Rohingya children: cyclone season and threat of violence
UNICEF calls for recognition of rights of a people “trapped in limbo”
Urgent efforts are needed to help more than 720,000 Rohingya children who are threatened either by the approaching cyclone season in Bangladesh or by ongoing violence and denial of their basic rights in Myanmar, UNICEF said.
In a report marking six months since the start of the latest exodus of Rohingya refugees into southern Bangladesh, UNICEF says that floods caused by the forthcoming cyclone season are likely to engulf the fragile and insanitary camps where the most of the refugees are living, raising the likelihood of waterborne disease outbreaks and forcing clinics, learning centres and other facilities for children to close.
According to the report, an estimated 185,000 Rohingya children remain in Myanmar’s Rakhine State, fearful of the violence and horror that drove so many of their relatives and neighbours to flee. In Bangladesh, there are estimated to be around 534,000 Rohingya refugee children from last year’s and previous influxes.
“Some 720,000 Rohingya children are essentially trapped – either hemmed in by violence and forced displacement inside Myanmar or stranded in overcrowded camps in Bangladesh because they can’t return home,” said Manuel Fontaine, UNICEF Director of Emergency Programmes.
“This is a crisis without a quick fix that could take years to resolve unless there is a concerted effort to address its root causes.”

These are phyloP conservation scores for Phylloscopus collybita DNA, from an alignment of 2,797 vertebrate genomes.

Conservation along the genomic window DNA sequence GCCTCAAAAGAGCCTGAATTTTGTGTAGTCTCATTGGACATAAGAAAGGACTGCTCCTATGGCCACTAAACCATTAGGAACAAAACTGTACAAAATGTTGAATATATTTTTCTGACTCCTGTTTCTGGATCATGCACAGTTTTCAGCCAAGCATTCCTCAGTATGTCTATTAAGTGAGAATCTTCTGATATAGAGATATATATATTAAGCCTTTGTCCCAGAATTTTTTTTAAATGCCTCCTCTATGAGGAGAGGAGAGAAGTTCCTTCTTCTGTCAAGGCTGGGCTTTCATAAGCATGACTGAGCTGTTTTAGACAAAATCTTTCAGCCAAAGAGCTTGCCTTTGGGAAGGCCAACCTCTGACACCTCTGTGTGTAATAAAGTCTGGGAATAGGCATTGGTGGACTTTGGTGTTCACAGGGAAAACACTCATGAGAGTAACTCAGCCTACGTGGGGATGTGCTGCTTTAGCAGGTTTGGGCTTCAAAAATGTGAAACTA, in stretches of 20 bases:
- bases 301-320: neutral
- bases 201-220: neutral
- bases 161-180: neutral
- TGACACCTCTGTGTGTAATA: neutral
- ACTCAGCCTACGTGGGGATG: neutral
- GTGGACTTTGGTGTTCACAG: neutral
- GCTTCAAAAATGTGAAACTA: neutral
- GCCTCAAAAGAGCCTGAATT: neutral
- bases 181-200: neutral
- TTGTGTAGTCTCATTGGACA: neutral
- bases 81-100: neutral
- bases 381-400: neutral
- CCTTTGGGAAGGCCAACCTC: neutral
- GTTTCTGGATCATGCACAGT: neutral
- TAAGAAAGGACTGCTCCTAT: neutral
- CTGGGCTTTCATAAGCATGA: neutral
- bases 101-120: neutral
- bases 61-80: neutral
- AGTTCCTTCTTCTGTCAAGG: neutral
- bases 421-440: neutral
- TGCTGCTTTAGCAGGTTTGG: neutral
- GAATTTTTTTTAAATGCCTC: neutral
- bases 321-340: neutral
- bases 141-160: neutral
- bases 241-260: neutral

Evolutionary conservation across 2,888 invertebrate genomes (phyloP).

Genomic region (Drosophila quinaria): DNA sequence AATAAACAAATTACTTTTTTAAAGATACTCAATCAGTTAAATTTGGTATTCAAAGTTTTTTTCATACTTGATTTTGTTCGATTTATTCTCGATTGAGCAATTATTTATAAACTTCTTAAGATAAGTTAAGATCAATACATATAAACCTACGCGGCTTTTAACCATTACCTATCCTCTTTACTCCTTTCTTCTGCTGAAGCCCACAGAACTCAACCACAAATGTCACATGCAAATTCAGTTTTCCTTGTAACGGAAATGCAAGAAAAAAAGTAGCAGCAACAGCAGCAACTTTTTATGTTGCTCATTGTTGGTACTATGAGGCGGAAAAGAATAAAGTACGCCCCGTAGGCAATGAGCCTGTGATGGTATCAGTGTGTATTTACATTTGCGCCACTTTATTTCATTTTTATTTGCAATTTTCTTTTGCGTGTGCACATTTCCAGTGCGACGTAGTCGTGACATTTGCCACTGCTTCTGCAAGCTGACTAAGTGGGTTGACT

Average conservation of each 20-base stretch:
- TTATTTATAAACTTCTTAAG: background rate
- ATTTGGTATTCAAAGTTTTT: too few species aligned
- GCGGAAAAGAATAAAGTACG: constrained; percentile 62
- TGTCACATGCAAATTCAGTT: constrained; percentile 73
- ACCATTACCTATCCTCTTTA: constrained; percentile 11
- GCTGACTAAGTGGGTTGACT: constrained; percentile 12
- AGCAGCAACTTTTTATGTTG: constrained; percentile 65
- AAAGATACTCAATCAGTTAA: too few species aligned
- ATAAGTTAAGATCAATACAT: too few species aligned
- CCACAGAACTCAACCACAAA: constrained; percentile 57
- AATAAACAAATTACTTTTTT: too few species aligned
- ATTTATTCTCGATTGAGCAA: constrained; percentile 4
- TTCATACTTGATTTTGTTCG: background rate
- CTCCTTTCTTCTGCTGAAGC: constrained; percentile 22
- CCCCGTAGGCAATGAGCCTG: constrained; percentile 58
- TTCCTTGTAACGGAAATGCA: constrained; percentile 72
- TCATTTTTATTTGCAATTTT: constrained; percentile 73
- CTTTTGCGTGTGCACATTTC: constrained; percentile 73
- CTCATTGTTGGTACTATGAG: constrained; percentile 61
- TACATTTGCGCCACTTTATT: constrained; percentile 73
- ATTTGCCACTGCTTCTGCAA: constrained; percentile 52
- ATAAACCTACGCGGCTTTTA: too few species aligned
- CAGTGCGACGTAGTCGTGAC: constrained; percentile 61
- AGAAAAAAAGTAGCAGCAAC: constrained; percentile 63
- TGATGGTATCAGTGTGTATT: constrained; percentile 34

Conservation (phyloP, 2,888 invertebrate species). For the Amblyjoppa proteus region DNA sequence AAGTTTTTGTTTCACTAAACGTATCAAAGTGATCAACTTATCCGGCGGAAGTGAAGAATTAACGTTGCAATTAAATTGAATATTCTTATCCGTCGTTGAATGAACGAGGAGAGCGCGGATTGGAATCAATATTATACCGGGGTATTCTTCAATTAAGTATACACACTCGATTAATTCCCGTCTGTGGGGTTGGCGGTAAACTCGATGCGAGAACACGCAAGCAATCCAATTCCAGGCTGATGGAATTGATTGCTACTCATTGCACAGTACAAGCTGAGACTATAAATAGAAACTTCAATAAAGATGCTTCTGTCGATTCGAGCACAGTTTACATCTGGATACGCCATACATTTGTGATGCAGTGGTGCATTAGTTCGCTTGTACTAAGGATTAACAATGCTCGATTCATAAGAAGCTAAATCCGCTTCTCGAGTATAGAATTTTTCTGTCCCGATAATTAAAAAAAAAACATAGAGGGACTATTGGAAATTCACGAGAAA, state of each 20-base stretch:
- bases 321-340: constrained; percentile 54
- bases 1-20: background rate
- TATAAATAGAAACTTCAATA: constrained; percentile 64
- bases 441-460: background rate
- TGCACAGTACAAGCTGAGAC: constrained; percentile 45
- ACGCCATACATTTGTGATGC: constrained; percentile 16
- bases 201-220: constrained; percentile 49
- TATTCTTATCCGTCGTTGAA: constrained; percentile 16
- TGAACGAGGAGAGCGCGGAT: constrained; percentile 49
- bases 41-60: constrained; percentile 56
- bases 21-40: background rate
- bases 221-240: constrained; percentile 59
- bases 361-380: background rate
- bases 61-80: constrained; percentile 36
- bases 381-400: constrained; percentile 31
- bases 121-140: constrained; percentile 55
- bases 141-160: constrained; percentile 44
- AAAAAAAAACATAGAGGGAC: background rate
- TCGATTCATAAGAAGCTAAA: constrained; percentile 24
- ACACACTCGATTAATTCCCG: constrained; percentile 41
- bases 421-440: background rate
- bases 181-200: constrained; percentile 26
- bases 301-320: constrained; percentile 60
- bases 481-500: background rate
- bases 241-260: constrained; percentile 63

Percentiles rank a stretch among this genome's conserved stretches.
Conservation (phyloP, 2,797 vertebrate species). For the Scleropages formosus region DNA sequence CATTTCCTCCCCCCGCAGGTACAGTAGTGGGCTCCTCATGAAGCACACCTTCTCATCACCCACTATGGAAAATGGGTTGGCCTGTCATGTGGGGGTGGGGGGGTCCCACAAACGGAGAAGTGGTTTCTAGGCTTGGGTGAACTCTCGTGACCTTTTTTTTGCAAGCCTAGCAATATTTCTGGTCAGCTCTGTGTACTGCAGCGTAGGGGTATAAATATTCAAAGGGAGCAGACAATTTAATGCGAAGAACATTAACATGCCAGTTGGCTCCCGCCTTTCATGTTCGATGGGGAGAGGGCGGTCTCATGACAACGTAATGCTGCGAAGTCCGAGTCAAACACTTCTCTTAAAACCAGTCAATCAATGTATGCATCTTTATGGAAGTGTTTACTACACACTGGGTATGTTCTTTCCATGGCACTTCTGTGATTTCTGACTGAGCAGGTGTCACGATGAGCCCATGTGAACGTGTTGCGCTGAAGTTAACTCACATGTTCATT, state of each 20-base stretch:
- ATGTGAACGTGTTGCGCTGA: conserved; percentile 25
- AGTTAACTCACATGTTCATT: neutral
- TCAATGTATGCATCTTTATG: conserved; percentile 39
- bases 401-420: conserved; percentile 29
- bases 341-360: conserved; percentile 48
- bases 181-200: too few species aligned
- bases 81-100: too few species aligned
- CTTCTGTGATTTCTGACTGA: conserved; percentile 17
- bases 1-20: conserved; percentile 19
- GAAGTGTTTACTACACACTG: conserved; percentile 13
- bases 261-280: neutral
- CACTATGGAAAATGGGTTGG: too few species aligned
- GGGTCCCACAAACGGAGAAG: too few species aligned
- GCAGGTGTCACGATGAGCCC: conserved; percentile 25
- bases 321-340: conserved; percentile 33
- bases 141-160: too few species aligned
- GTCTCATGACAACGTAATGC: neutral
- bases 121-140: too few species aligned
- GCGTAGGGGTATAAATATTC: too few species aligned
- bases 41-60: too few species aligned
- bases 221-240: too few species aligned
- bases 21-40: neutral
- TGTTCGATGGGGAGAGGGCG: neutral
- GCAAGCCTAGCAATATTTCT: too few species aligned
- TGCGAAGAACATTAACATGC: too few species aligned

Chased from their homes and communities, the Rohingya are a people cast adrift, trapped in limbo and deprived of their basic rights, while facing fresh threats to their health and lives, the report states.
UNICEF calls on the Myanmar Government to end the violence, and to address what it terms a crisis of human rights in Rakhine State, referring to restrictions on Rohingya people’s freedom of movement, extremely limited access to health care, education and livelihoods, and consequent dependence on humanitarian support.
The report says that the recognition of the Rohingya people’s basic rights would create conditions necessary for the refugees to return to their former homes in Myanmar.
“People won’t go home unless they are guaranteed safety and security, unless they have citizenship, unless they can send their children to school and have a chance of a future,” said Fontaine.
Since August 2017, lack of access to many parts of Rakhine State has severely restricted the work of UNICEF and other humanitarian agencies. UNICEF says that immediate and unimpeded access to all children in the state is imperative, as well as longer-term efforts to address intercommunal tension and promote social cohesion.
In Bangladesh, aid efforts led and overseen by the Government have averted disaster, while 79,000 Rohingya have been accommodated by local communities. UNICEF has been part of a huge international response, supporting the digging of water borewells, the installation of thousands of latrines and immunization campaigns to protect children against cholera, measles and other diseases.
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